“The job market has remained remarkably resilient even amid increasing numbers of layoffs and job cut announcements,” Hamrick said.
Hiring is slowing down
Hiring is still relatively strong but has been showing signs of cooling. The hiring rate and number of new hires cooled in the second half of 2022, though there are still a lot of jobs available. Hamrick said the mismatch between available jobs and workers is something that Fed Chair Jerome Powell has repeatedly expressed concern about, as it could continue to put upward pressure on wages and keep inflation elevated. Wage growth over the last three months slowed to just 3.6 percent.
Despite job market resilience, Americans are struggling to save
The question on everyone’s mind is whether today’s job market will stay resilient. Experts say that if the economy continues to slow, the job market will eventually follow suit.
“The strength in the labor market gives the Fed the leeway to raise rates more,” said Kayla Bruun, an economic analyst at Morning Consult. “That’s going to hurt employment. We just don’t know quite how much and when.”
At the same time, Americans are struggling to save. A Bankrate survey in January found nearly half of Americans have less or no savings compared to a year ago (49 percent). And only 43 percent said they could cover an emergency of $1,000 or more using funds from their savings account. A quarter would pay for an unexpected $1,000 expense using a credit card while paying it off over time — the largest percentage since Bankrate began collecting data on emergency savings in 2014. Consumers’ personal savings rate is 4.7 percent as of January, up slightly compared to previous months.
Recent Bankrate data shows that inflation is the primary economic reason Americans are struggling to save. Sixty-eight percent of people are saving less due to inflation or rising prices — up from 49 percent last year — followed by rising interest rates (48 percent) and change in income or employment status (44 percent).
“It would be hard to see savings making a strong rebound,” Bruun said.
The possibility of losing a primary source of income has Americans on edge
If put in an income pinch, most Americans would experience heightened anxiety over whether they have enough emergency savings to keep them afloat.
More than 2 in 3 Americans (68 percent) would be worried about having enough emergency savings to cover a month’s worth of living expenses — including 45 percent who would be very worried. Only 14 percent of people would not at all be worried.
Historically disadvantaged groups would feel even more financially vulnerable in the event of income loss, according to Bankrate data.
A significant portion of those with lower incomes are more likely to worry about covering a month’s worth of expenses if they lost their income — 82 percent of households earning less than $50,000 would be concerned, compared to 66 percent of middle-income households (between $50,000 and $74,999), 60 percent of upper middle-income households (between $75,000 and $99,999) and 48 percent of high-income households ($100,000+).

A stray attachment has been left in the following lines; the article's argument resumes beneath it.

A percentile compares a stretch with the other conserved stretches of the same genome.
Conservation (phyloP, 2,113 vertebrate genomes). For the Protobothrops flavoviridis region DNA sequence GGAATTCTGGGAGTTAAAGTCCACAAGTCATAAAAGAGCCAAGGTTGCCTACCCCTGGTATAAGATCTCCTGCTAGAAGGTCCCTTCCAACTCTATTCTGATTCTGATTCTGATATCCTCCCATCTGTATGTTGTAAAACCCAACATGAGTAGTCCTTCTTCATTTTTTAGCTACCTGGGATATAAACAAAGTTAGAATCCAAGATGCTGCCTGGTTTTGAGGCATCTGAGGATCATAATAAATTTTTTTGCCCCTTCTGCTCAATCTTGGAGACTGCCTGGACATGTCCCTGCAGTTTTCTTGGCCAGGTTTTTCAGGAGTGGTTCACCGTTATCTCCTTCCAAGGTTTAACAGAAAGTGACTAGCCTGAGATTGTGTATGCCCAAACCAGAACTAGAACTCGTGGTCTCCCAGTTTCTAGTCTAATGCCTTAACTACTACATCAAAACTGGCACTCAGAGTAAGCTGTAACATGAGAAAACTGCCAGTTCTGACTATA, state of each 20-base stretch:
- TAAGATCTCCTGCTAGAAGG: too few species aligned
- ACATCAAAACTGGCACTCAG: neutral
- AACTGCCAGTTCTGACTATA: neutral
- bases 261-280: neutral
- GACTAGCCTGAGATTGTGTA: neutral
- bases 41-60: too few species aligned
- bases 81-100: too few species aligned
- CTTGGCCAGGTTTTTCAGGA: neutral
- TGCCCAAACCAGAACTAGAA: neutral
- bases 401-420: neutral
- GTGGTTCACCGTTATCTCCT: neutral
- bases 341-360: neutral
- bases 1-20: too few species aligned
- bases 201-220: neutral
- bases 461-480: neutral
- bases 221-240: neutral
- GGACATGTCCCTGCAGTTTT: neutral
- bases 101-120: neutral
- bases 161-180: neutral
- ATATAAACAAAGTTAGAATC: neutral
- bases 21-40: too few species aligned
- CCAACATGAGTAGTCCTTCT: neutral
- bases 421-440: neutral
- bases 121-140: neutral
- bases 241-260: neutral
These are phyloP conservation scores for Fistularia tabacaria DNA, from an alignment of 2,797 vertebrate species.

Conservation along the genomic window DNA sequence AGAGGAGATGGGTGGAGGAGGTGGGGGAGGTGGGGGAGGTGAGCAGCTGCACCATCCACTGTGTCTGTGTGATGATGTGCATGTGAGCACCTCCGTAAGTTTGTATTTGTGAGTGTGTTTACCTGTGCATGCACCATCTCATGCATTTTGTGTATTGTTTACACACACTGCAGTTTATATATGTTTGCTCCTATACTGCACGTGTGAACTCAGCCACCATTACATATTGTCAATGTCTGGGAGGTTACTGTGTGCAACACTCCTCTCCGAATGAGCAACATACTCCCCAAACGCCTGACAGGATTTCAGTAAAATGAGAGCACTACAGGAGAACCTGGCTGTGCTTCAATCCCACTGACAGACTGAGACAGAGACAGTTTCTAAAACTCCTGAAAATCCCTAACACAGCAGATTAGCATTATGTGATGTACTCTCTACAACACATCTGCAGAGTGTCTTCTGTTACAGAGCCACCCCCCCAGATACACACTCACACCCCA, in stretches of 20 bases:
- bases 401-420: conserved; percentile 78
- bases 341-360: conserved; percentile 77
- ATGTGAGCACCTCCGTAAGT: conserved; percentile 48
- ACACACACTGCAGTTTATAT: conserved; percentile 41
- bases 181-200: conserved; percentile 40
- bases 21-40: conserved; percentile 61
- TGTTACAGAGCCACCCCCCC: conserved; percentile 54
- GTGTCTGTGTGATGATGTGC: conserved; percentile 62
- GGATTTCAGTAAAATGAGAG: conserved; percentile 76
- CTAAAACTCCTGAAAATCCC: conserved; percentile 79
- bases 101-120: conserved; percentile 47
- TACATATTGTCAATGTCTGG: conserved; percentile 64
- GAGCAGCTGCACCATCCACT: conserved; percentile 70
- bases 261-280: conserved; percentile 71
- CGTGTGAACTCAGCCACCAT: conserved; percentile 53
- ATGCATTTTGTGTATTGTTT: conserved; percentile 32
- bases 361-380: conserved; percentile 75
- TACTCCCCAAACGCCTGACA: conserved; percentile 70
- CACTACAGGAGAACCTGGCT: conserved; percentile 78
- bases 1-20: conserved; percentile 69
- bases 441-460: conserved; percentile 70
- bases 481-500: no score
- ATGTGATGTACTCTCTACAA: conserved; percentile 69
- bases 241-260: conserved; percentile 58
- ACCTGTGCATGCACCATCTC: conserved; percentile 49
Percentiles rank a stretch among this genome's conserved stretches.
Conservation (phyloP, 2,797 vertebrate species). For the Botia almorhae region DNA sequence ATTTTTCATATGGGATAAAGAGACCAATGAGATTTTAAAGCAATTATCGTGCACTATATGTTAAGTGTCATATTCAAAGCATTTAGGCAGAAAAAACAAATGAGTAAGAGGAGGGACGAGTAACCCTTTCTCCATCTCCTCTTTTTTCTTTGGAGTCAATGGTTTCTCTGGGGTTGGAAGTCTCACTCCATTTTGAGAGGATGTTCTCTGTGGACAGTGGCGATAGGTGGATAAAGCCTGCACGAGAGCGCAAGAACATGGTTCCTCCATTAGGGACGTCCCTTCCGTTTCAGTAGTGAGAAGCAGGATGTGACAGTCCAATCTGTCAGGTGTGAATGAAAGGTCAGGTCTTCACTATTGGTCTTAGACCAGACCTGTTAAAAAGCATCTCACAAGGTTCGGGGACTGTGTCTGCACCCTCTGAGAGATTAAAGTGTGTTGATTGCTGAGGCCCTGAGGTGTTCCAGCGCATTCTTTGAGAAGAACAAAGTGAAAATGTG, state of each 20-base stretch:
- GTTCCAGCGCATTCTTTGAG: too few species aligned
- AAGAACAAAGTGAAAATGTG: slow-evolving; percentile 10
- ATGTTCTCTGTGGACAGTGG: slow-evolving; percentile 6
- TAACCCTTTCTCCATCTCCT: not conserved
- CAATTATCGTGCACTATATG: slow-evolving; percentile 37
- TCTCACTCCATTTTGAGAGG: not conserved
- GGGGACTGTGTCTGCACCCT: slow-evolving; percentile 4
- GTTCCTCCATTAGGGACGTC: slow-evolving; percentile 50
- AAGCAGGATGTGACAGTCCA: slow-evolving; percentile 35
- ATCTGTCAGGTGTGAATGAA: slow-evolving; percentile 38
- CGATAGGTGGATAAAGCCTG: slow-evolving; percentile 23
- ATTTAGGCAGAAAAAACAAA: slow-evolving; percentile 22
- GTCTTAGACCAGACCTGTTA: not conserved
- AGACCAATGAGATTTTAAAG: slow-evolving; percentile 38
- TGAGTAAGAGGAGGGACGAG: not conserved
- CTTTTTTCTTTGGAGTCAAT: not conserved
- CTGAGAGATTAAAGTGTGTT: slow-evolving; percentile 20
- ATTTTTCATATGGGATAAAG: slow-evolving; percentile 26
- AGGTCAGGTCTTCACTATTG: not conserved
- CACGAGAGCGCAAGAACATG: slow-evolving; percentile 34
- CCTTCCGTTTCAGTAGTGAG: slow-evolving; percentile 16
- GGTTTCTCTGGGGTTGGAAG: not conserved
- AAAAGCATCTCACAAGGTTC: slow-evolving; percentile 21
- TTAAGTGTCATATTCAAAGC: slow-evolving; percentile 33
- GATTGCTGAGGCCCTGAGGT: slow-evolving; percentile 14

People of color are also more likely to be stressed about affording a month of living expenses if faced with unemployment. Sixty-three percent of Hispanic Americans and 54 percent of Black Americans said they were very worried, compared to only 39 percent of White Americans.
Additionally, women are much more likely to worry about being able to afford a month of living expenses (72 percent) if they lose their primary income, compared to men (64 percent).
3 ways to boost your emergency savings
An emergency fund can be a lifeline if you experience a sudden loss of income or an extended period of unemployment. With unemployment expected to rise later this year, it’s even more critical to ensure you have enough savings set aside for the unexpected. These are three simple ways to give your savings that extra boost:
1. Start small and make it a habit
Financial experts usually recommend saving three to six months’ worth of expenses, but if more prolonged periods of unemployment become more common, it may make sense to put away even more. Putting away what you can — even if it’s just a few dollars a day — can make a difference over time, says Nilay Gandhi, CFP and senior wealth advisor at Vanguard.
“Aim to save 12 to 14 percent of your paycheck, whether that ends up going into a retirement plan, a Roth IRA, or even emergency savings,” Gandhi said. “But even 1 percent is better than nothing.”
Automating the process is an effective way to turn saving into a long-term habit. Set up a direct deposit to redirect part of your paycheck into a savings account, ideally in a high-yield savings account that rewards you for saving.
2. Revisit your budget and trim where you can
Now is an ideal time to scrutinize your budget and make it as lean as possible. Look where you can cut nonessential expenses — like vacations or subscriptions — and right-size your household budget to avoid plummeting into stress spirals.
If you’re struggling to trim or adjust your budget, it may help to think about where you want your budget to be in a worst-case scenario. Ask yourself what expenses you’re willing to cut back on if you lost your job or had an expensive medical emergency.
3. Look for additional streams of income
If your budget feels tighter than usual or you want to boost your savings, consider branching out and finding additional income streams.
Building a side hustle, freelancing, or working a part-time job could all add extra cushion to your budget or accelerate your ability to achieve financial independence. It can also support you with extra money when unexpected work circumstances arise.
This article originally appeared here and was republished with permission.